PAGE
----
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In addition to providing energy security to the UK, such investment is also pitched as providing economic and employment opportunities for the country, with a particular focus on offshore workers with specialised knowledge of marine and energy engineering. The group says that these workers will be crucial to helping the industry move towards renewable and low-carbon energy alternatives. 

“Cutting back our greenhouse gas emissions will not be easy, but we will do it faster if we support the companies and people who have the skills to get us there,” Michie stated. “From energy workers to energy consumers, we all need a managed and fair transition which benefits everyone.”

Yet while the group and indeed the UK Government’s Climate Change Committee calls for an inclusion of oil and gas in the UK’s transition away from carbon-intensive resources, there are some who argue we cannot afford to pursue any more exploration of these materials, and who say to do so jeopardises the global efforts towards net zero.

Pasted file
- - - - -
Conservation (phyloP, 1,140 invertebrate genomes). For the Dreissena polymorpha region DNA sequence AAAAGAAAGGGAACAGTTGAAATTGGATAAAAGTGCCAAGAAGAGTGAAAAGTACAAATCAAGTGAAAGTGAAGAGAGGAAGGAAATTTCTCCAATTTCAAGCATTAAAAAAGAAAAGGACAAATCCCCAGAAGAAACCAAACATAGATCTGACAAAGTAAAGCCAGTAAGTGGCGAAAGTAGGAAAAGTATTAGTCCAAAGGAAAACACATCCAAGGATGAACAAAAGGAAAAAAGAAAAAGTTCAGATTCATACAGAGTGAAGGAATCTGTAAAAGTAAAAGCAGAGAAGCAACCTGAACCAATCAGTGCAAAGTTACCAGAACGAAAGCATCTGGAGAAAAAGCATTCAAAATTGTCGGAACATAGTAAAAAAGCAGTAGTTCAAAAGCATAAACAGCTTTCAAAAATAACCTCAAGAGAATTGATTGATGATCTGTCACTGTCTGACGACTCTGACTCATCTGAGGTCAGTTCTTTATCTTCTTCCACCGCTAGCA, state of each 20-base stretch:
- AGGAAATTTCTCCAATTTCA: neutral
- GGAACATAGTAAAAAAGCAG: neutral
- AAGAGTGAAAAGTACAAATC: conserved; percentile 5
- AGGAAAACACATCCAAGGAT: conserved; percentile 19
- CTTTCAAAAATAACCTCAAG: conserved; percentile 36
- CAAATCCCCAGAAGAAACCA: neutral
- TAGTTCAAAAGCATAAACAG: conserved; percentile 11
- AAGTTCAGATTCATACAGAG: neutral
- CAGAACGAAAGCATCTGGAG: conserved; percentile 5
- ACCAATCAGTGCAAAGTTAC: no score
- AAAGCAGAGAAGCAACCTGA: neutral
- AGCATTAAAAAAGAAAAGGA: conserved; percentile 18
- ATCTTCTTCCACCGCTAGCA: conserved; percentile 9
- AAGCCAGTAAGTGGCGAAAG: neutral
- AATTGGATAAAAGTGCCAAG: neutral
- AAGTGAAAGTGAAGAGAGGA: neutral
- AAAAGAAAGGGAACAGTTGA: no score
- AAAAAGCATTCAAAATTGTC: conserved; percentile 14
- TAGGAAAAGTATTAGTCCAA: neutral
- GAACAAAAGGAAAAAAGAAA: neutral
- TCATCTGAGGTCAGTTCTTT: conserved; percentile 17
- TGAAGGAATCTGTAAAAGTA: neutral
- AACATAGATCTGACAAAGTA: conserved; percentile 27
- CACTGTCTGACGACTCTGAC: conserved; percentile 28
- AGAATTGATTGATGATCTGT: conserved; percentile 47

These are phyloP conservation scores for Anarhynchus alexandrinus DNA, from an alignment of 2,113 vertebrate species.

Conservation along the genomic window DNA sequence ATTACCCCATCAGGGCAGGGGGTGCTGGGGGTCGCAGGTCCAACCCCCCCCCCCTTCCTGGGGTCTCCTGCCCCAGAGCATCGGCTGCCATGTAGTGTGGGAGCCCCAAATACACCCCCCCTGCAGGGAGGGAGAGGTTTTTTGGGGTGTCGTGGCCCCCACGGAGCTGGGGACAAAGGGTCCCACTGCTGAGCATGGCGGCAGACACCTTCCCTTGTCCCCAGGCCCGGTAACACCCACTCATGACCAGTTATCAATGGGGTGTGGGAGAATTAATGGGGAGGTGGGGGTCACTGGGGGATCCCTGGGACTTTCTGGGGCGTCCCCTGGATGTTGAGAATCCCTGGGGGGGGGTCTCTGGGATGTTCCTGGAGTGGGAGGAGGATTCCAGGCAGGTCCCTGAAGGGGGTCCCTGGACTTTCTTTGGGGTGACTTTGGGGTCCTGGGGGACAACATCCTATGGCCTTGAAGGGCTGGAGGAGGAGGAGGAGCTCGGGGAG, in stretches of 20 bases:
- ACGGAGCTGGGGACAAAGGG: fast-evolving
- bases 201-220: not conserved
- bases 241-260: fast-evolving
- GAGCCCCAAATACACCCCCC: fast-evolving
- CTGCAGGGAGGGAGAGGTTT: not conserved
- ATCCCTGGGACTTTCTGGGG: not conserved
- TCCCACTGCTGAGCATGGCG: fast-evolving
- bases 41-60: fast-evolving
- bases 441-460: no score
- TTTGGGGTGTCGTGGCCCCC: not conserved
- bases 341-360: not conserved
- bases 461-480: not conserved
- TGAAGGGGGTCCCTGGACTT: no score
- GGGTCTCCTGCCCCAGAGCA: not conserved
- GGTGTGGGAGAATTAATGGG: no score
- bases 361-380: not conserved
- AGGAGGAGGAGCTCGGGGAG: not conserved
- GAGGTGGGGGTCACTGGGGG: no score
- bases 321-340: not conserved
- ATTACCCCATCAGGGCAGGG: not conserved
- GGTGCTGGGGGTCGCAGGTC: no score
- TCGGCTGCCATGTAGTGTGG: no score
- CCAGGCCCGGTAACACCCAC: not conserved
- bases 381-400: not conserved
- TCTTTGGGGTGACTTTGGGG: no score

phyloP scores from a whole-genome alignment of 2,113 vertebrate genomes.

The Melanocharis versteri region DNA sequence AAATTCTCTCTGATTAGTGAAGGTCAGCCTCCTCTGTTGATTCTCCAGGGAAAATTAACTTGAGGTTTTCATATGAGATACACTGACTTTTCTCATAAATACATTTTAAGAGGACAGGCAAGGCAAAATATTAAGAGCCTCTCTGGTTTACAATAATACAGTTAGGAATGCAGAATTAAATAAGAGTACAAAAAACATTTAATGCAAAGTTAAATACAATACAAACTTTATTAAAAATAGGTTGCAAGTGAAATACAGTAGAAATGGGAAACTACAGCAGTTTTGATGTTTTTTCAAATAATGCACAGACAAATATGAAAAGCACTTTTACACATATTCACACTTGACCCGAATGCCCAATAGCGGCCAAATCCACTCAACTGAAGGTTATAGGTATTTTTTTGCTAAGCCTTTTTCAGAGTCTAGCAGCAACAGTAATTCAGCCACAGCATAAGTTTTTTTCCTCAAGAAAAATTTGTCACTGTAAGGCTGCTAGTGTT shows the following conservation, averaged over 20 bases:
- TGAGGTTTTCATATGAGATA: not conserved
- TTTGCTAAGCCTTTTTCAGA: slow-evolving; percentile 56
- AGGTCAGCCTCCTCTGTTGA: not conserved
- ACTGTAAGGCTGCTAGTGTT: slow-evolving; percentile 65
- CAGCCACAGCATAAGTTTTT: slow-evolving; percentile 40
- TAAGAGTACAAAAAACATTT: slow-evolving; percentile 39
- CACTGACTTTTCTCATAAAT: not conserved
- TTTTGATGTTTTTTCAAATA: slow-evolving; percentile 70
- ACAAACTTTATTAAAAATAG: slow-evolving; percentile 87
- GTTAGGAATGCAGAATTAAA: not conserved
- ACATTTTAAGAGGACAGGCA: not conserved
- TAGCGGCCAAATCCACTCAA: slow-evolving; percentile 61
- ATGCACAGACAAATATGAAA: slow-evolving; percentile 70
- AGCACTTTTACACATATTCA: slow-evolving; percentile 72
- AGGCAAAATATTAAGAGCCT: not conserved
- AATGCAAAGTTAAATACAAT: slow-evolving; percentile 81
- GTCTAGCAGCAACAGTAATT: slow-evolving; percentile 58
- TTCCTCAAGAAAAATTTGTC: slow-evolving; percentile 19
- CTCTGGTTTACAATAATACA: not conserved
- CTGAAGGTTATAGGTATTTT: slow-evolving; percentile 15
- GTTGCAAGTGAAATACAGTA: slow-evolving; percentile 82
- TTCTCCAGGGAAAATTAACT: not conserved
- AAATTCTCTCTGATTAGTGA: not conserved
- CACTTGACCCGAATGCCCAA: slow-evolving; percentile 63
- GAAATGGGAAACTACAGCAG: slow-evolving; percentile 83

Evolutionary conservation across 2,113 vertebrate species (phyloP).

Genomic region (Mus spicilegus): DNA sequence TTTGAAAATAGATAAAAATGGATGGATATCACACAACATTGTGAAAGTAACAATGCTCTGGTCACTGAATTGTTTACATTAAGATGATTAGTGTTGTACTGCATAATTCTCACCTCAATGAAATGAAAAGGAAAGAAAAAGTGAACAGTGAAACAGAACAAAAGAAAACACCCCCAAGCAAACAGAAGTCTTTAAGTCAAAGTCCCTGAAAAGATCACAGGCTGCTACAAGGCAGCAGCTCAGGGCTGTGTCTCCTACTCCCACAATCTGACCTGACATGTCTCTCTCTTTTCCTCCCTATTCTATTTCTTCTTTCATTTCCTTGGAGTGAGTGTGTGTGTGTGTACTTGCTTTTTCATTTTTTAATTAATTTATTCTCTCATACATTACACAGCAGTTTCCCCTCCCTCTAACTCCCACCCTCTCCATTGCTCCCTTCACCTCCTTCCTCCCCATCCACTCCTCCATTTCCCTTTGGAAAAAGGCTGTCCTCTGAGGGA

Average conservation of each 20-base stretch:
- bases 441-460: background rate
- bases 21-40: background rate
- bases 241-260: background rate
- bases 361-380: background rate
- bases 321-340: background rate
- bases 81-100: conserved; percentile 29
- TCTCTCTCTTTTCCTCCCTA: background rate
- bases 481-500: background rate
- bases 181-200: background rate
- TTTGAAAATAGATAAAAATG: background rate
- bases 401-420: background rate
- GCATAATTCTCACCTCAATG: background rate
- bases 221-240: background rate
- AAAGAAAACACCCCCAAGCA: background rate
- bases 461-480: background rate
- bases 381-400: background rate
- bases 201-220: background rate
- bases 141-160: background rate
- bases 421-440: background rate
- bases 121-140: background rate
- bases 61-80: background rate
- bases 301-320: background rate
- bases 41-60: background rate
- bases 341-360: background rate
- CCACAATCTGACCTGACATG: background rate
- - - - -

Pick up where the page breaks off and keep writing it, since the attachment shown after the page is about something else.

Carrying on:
Are the expansion plans at odds with our global needs?

An analysis published by UCL researchers Steve Pye, Daniel Welsby and James Price termed our current climate ‘absolutely desperate’, saying that 90% of coal and 60% of oil and gas reserves must remain in the ground if there was to be even a 50% chance of keeping global heating below 1.5 degrees Celsius. 

As a result, instead of looking for more extraction opportunities, the researchers say that global oil and gas production must instead decline at a rate of 3% per year, deeming investment plans as not ‘climate compatible’ and calling for government action such as entirely banning fossil fuel extraction activities. 

“Instead of putting money into fossil fuels, an industry that will be in serious decline in coming years, government should avoid the risks of stranded assets arising from investment in fossil fuels, and rather focus on the clean tech industries that we need [such as] electric vehicles in automotive, renewables, building retrofits [and] hydrogen production and for which there will be increasing demand,” says Pye. “The investment opportunity here is huge”